Newborns experience too much pain from routine medical procedures, especially premature infants with more intensive health needs, according to a policy statement by the American Academy of Pediatrics (AAP).
Research suggests that repeated exposure to pain early in life can create changes in brain development and the body’s stress response systems that can last into childhood.
Because of this, the AAP policy statement recommends every health facility caring for newborns should use strategies to minimise the number of painful procedures performed, and routinely monitor and treat pain with greater emphasis on proven non-drug interventions.
“The prevention of pain in neonates should be the goal of all paediatricians and health care professionals who work with neonates, not only because it is ethical but also because repeated painful exposures have the potential for deleterious consequences,” wrote Erin Keels, MD, Nationwide Children’s Hospital, Columbus, Ohio, and colleagues.
“Neonates at greatest risk of neurodevelopmental impairment as a result of preterm birth (ie, the smallest and sickest) are also those most likely to be exposed to the greatest number of painful stimuli in the NICU.”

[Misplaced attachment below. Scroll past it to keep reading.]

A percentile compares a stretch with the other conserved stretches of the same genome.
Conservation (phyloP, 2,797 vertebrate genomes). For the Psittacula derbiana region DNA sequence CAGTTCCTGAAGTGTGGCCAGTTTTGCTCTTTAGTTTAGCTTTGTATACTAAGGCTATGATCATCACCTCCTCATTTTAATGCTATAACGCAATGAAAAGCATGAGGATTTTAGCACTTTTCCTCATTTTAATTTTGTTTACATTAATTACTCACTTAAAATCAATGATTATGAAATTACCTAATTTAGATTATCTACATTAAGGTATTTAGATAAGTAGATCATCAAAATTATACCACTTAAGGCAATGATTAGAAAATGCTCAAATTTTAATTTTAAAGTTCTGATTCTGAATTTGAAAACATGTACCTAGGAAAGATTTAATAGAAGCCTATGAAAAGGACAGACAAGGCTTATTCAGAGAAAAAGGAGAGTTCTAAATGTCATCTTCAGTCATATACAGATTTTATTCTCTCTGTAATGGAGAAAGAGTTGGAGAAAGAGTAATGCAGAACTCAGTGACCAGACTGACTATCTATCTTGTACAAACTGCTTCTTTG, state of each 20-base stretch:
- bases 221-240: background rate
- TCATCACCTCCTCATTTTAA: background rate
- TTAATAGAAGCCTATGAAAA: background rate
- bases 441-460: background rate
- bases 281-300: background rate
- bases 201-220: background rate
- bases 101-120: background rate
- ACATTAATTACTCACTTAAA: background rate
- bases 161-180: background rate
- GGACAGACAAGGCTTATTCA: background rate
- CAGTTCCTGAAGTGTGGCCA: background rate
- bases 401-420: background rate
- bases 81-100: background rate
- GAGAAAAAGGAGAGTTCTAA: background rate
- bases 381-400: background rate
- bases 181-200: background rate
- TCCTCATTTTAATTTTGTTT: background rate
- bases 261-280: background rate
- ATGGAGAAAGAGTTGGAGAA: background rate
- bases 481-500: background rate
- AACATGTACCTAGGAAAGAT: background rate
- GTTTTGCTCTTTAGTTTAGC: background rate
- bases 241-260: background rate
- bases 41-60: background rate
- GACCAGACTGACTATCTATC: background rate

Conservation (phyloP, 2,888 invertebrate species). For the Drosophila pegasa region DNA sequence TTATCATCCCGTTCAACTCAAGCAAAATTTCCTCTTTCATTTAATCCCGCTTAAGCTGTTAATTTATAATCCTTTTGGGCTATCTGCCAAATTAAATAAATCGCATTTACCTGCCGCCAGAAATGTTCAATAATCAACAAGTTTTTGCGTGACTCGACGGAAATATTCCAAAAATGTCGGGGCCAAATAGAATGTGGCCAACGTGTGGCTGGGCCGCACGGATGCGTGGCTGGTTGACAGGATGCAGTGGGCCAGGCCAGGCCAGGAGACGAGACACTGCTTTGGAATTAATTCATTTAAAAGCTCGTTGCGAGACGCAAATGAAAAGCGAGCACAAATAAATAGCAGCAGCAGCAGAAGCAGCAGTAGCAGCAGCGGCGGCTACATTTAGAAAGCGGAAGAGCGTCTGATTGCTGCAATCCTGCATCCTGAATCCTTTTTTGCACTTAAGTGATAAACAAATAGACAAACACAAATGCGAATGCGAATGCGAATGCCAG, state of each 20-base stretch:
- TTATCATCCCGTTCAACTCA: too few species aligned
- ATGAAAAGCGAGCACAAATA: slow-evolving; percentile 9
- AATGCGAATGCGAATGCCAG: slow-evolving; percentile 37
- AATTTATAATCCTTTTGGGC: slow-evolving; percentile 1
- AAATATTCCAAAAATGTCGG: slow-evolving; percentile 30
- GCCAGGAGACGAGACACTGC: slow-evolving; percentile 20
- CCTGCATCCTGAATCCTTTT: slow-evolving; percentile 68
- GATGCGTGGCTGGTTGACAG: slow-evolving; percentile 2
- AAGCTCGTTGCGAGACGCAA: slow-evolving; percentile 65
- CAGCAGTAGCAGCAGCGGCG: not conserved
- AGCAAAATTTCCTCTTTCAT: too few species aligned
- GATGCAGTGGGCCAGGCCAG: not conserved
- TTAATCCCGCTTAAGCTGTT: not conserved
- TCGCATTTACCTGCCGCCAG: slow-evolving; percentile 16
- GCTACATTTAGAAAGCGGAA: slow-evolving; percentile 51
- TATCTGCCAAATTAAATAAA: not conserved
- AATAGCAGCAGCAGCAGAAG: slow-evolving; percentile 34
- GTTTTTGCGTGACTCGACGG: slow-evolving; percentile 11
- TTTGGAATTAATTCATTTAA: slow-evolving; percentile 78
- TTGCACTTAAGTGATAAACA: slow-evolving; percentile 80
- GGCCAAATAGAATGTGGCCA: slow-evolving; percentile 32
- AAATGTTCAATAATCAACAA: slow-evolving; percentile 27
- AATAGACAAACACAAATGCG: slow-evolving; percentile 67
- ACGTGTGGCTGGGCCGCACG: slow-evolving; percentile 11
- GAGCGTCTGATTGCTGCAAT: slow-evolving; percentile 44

Routinely giving newborns sucrose and glucose to reduce pain during procedures is effective, but there are concerns that excessive use can affect neurological development.
At the same time, the authors said, safe and effective interventions such as skin-to-skin contact and breastfeeding remain underutilised for routine minor, yet painful procedures.
Therefore, every healthcare facility caring for neonates should implement a pain-prevention program and a pain assessment and management plan that includes routine assessment of pain, pharmacologic and non-pharmacologic therapies for the prevention of pain associated with routine minor procedures, and measures for minimising pain associated with surgery and other major procedures.
The policy statement is published online and will appear in the February 2016 print edition of the journal Pediatrics.